Here’s how it works. The premise of the model is that your brain will override your physical ability to run and “shut the body down” before you’re able to do serious or permanent damage to yourself.

And I would like to explain how this works in the context of running, then you will see how it also works and applies to the context of regular life.

CGT in Running

Runnersconnect.net describes CGT really well so I will quote them directly here:

“At around mile 8 of a marathon, the race pace becomes difficult and the thought of running further seems impossible even for just a minute. Yet within a few hundred metres of the finish line, you are somehow able to summon a kick that finds you running minutes per mile faster than goal pace.

Once your brain realises it won’t die if you pick up the pace, the biological pathways open up so you can run faster.

That’s not to say that the physiological demands of a race aren’t real. Rather, the central governor theory posits that racing is a balance between: 

(1) physical preparation and biological systems; 

(2) emotional components, such as motivation and pain tolerance; 

(3) and self-preservation. 

The exact combination of these factors is what leads to how hard you’re able to push during a race.

I love the way they describe the central governor theory in running and break it down into those three elements – which you can see are totally applicable to our lives right now.

CGT in Isolation

The parallels with the so-called third stage of isolation seems to tie in with that 8 mile mark of a marathon.

We knew isolation was coming so we went through some physical preparation.

We may see a rise of emotional outburst, aggression and rowdy behaviour, as we anticipate the end of isolation but it does not come. 

Now we are needing to manage the emotional components, like motivation and tolerance.

We anticipate the end but it seems so far away, it’s uncertain, and we can’t judge how long there is to go. As a result, we feel stuck, flat, in pain and unable to cope for just another minute.

We also have the element of self preservation, where we want to protect ourselves from harm, and also to manage our own expectations and avoid disappointment. We are trying to temper both our enthusiasm and our frustration as we await the lifting of restrictions.

But when we have a date around when the restrictions will be lifted, and what that entails, we will feel safe and confident about moving forward enthusiastically to that finish line.

I think the question here is not so much ‘when will this all end’ – because that keeps us in a lost, stuck and catatonic state.

The question is really – ‘how can we move through the current pain and uncertainty, and just keep running?’

Tricking Your Brain

It’s clear to me that the central governor theory applies as much to life as it does to running.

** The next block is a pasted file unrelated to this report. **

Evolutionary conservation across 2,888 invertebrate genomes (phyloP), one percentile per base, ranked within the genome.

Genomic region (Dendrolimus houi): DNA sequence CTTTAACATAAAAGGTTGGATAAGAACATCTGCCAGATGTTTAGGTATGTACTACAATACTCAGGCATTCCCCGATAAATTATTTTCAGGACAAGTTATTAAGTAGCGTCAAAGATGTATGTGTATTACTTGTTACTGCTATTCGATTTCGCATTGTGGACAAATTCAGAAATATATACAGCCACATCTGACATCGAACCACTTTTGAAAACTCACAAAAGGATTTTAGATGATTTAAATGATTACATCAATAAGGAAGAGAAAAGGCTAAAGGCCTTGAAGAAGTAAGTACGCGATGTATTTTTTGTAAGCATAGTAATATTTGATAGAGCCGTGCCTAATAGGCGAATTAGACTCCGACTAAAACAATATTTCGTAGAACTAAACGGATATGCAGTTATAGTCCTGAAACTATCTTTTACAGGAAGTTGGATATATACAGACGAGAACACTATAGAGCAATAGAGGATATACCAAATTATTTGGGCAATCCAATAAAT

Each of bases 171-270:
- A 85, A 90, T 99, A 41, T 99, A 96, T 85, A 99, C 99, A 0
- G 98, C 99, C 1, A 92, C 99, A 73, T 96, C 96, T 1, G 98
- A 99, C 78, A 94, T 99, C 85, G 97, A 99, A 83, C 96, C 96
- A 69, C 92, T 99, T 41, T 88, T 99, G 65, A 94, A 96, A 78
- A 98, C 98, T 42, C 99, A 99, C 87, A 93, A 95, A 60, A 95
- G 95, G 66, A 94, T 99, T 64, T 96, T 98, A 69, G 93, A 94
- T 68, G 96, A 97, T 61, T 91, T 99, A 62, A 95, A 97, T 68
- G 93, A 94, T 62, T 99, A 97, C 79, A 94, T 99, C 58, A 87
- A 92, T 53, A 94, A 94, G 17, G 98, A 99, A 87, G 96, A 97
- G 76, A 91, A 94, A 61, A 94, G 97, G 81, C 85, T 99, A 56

Maybe we can discover a solution from the runner’s world.

The problem that many runners face on race day is that they try to push themselves beyond their comfort zone when their mind is telling them that they can’t go any faster.

Here are three techniques that runners use, and how we can apply them to our own brains in the context of isolation.

1. Workouts

In the running world, regular workouts don’t normally train you to give it your all at the end of a session, but you can integrate bursts of energy that push through the barriers at the end.

In an isolation context, we can persist with our daily lives without holding back, and continue to do what we can, when we can, without falling into fear. 

The next two steps will help you with that!

2. Mental training

In the racing world, they say that no matter how well rested or prepared the body is, racing hurts, so you need to prepare for that mentally so that your brain doesn’t override your physical abilities at the end.

In an isolation context, the same applies. Be prepared for it to be challenging at times, but remember that our bodies and brains are wired to push through challenges and succeed. 

Recall a time when you have felt this way, and visualize yourself pushing through that moment. Remember what it felt like to push through the challenges and how it felt to make it to the other side.

This will help you to deal with any difficult times in the months ahead.

3. Pacing

In the racing world, there is a focus on improving your sense of pace, because pacing is one of the ways the brain self-regulates the central governor. 

That is, your brain “anticipates” all the known variables of a race and calculates an optimal pace that will get you to the finish without dying.

If the path deviates from what you anticipate, that is, if you try to go faster on race day, the brain reacts by forcing you to slow down.